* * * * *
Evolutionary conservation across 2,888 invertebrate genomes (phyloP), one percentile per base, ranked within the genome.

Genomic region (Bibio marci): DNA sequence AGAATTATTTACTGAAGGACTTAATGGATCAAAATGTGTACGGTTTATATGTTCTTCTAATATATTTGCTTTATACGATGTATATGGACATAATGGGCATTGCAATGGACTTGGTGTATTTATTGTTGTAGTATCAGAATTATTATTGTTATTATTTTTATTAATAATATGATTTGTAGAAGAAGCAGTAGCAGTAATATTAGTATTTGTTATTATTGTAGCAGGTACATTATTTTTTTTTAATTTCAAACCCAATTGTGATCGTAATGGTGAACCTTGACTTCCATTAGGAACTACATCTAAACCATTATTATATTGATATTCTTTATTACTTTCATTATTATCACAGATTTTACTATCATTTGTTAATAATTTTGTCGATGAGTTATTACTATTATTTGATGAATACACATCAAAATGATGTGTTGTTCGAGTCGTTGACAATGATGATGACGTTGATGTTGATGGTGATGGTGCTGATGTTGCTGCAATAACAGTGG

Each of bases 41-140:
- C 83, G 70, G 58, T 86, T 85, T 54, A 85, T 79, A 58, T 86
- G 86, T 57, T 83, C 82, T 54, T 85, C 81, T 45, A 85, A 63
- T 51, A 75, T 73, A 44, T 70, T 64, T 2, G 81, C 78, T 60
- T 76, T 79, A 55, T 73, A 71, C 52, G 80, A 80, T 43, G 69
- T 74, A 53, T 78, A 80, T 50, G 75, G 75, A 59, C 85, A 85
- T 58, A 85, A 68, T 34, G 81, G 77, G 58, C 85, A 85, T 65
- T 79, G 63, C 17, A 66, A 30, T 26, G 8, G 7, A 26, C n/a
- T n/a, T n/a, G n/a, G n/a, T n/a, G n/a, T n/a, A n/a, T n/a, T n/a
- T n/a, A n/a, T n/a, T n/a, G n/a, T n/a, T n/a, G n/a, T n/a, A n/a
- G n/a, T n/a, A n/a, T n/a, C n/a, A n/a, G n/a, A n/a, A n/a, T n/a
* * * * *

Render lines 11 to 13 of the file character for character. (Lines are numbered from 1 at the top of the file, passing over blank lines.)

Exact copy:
- T n/a, T n/a, G n/a, G n/a, T n/a, G n/a, T n/a, A n/a, T n/a, T n/a
- T n/a, A n/a, T n/a, T n/a, G n/a, T n/a, T n/a, G n/a, T n/a, A n/a
- G n/a, T n/a, A n/a, T n/a, C n/a, A n/a, G n/a, A n/a, A n/a, T n/a